You must manage the estate assets with the care of a prudent person dealing with someone else's property. This means you must be cautious and you may not make any speculative investments.
b. Keep estate assets separate from anyone else's
  You must keep the money and property in this estate separate from anyone else's, including your own. When you open a bank account for the estate, the account name must indicate that it is a conservatorship account and not your personal account. Never deposit estate funds in your personal account or otherwise mix them with your or anyone else's property, even for brief periods. Securities in the estate must be held in a name that shows they are estate property and not your personal property.
c. Interest-bearing accounts and other investments
Except for checking accounts intended for ordinary administration expenses, estate accounts must earn interest. You may deposit estate funds in insured accounts in financial institutions.
d. Other restrictions
  There are many other restrictions on your authority to deal with estate assets. Without prior order of the court, you may not pay fees to yourself or to your attorney, make a gift of estate assets, or borrow from the estate. If you do not obtain the court's permission when it is required, you may be removed as conservator or you may be required to reimburse the estate from your own personal funds, or both. You should consult with an attorney concerning the legal requirements affecting sales, leases, mortgages, and investments of estate property.
2. Inventory of Estate Property
a. Locate the estate's property
  You must locate, take possession of, and protect all the conservatee's income and assets that will be administered in the estate. You should change the ownership of most assets of the conservatorship into the conservatorship estate's name. For real estate, you must record a copy of your Letters of Conservatorship with the county recorder in each county where the conservatee owns real property.
b. Determine the value of the property
  You must arrange to have a court-appointed referee determine the value of the property unless the appointment is waived by the court. You, rather than the referee, must determine the value of certain "cash items." An attorney can advise you about how to do this.
c. File an inventory and appraisal
  Within 90 days after your appointment as conservator, you must file with the court an inventory and appraisal of all the assets in the estate.
3. Insurance
  You should determine that there is appropriate and adequate insurance covering the assets and risks of the estate. Maintain the insurance in force during the entire period of the administration (except for assets after they are sold).
4. Record Keeping
a. Keep an accounting
  You must keep complete and accurate records of each financial transaction affecting the estate. The checkbook for the conservatorship checking account is your indispensable tool for keeping records of income and expenditures. You will have to prepare an accounting of all money and property you have received, what you have spent, the date of each transaction, and its purpose. You must describe in detail what you have left after you pay the estate's expenses.
b. Court review of your records
  You must file a petition requesting that the court review and approve your accounting one year after your appointment and at least every two years after that. Save your receipts because the court may ask to review them also. If you do not file your accountings as required, the court will order you to do so. You may be removed as conservator if you fail to comply.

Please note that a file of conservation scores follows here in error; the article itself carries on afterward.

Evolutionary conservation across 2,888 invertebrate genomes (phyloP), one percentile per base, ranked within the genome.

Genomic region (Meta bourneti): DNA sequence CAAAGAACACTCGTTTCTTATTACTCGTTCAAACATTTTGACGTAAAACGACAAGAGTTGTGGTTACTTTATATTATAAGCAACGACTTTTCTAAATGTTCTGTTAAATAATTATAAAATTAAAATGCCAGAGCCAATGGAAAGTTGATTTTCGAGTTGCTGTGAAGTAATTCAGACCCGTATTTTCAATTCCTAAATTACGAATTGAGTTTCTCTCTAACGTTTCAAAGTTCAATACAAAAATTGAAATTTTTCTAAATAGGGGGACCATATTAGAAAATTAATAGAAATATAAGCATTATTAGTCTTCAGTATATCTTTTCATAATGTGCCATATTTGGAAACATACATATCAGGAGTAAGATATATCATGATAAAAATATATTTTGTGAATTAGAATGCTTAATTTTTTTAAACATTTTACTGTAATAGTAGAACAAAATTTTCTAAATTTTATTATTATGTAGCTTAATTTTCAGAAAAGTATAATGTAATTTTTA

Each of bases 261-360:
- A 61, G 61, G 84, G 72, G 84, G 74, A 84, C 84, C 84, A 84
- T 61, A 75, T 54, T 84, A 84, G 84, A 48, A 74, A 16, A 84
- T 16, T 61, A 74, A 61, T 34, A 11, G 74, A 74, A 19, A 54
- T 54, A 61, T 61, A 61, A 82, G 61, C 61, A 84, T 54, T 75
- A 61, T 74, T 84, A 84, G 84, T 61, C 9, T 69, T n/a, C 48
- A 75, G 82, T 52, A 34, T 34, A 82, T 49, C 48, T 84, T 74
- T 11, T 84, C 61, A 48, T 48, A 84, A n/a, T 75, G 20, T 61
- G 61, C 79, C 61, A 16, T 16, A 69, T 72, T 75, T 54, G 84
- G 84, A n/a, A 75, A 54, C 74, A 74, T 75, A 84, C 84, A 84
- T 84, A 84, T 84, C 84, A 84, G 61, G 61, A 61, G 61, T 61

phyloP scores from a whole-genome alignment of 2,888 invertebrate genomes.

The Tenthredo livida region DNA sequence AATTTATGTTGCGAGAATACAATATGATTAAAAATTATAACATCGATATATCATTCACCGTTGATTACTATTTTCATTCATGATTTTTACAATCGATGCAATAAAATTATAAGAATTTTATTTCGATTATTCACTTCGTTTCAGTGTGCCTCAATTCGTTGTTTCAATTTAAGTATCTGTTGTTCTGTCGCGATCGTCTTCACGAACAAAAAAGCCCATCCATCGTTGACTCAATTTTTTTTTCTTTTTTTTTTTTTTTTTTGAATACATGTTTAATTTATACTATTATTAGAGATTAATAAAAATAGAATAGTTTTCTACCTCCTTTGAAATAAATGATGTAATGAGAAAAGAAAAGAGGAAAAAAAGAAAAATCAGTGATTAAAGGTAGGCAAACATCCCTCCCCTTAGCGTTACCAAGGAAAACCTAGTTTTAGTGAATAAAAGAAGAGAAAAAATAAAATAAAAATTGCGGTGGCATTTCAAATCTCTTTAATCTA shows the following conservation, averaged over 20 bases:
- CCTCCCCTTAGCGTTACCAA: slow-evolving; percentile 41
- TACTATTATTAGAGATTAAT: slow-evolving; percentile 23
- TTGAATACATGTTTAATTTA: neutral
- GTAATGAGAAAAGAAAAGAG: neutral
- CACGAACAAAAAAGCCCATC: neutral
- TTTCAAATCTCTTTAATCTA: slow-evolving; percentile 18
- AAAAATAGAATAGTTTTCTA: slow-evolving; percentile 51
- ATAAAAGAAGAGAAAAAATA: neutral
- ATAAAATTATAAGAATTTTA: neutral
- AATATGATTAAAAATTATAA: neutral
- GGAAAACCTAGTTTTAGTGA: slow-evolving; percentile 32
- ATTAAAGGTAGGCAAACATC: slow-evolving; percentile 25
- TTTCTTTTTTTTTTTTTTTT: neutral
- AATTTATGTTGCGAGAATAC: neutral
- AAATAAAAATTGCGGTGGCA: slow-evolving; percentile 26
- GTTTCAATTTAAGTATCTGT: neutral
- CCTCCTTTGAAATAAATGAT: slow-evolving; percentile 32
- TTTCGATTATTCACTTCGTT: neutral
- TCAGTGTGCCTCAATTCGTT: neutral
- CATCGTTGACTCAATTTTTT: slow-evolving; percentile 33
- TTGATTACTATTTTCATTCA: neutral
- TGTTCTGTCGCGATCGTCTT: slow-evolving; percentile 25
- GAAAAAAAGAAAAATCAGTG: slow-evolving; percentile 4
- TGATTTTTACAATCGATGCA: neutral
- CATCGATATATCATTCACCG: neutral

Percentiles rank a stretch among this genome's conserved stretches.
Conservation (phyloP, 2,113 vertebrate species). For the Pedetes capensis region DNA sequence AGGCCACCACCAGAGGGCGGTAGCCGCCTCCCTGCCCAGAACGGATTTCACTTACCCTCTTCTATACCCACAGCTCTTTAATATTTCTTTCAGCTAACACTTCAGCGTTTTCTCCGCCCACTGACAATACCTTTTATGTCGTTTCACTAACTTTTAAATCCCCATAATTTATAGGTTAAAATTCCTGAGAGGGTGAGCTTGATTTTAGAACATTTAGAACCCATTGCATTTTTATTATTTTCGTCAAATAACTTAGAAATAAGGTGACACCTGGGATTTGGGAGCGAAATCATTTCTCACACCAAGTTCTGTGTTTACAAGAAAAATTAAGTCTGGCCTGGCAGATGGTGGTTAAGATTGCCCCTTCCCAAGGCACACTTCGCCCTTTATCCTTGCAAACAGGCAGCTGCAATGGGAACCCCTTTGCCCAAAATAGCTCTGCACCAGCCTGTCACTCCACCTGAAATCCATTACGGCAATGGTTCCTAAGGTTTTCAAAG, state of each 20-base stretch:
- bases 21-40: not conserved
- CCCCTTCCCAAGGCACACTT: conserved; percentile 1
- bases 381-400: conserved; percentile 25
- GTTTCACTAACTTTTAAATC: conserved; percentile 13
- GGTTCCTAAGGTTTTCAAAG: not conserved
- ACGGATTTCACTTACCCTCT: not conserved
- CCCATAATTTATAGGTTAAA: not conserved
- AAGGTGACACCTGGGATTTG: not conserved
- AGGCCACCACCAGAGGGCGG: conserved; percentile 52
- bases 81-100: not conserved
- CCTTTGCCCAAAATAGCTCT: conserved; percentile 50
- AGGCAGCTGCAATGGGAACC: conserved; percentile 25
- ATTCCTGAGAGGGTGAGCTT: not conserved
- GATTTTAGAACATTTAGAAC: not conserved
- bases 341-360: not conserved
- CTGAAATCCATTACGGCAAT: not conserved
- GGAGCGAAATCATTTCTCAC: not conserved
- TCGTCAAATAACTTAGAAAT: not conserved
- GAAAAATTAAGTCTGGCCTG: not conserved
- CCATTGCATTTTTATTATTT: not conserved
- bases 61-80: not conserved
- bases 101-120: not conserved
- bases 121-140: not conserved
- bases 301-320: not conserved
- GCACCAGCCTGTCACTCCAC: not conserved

5. Consulting an attorney
  Your attorney will advise you and help prepare your inventories, accountings, and petitions to the court. If you have questions, check with your attorney, not the court staff. You should cooperate with your attorney at all times. When in doubt, contact your attorney.


Duty to Disclose


If you are the spouse of the conservatee, you must disclose to the court the filing of any action or proceeding against the conservatee for (1) legal separation, (2) dissolution of marriage, (3) annulment, or (4) adjudication of nullity of marriage. The disclosure must be made within 10 days of the initial filing of the action or proceeding by filing a notice with the court and serving notice according the Probate Code.



Limited Conservator (For the Developmentally Disabled Only)


1. Authority Specified in Your Letters
If the court appoints you as limited conservator, you will have authority to take care of only those aspects of the conservatee's life and financial affairs specified in your Letters of Conservatorship and the court's order appointing you. The conservatee retains all other legal and civil rights. Although most of the information provided in this form also applies to limited conservatorships (especially the duties of the conservator of the person), you should clarify with your attorney exactly which information applies in your case.
2. Duty to Help Conservatee Develop Self-Reliance
  You must secure treatment, services, and opportunities that will assist the limited conservatee to develop maximum self-reliance and independence. This assistance may include training, education, medical and psychological services, social opportunities, vocational opportunities, and other appropriate help.



Temporary Conservator


If the court appoints you as temporary conservator, you will generally have the same duties and authority as general conservators except the conservatorship will end on the date specified in your Letters of Temporary Conservatorship. You must consult with your attorney about which duties you will not perform because of the limited time. A temporary conservator should avoid making long-term decisions or changes that could safely wait until a general conservator is appointed. As temporary conservator, you may not move a conservatee from his or her home or sell or give away the conservatee's home or any other assets without court approval.


Please call the estate planning attorneys with Michael T. Chulak and Associates for a no cost initial consultation.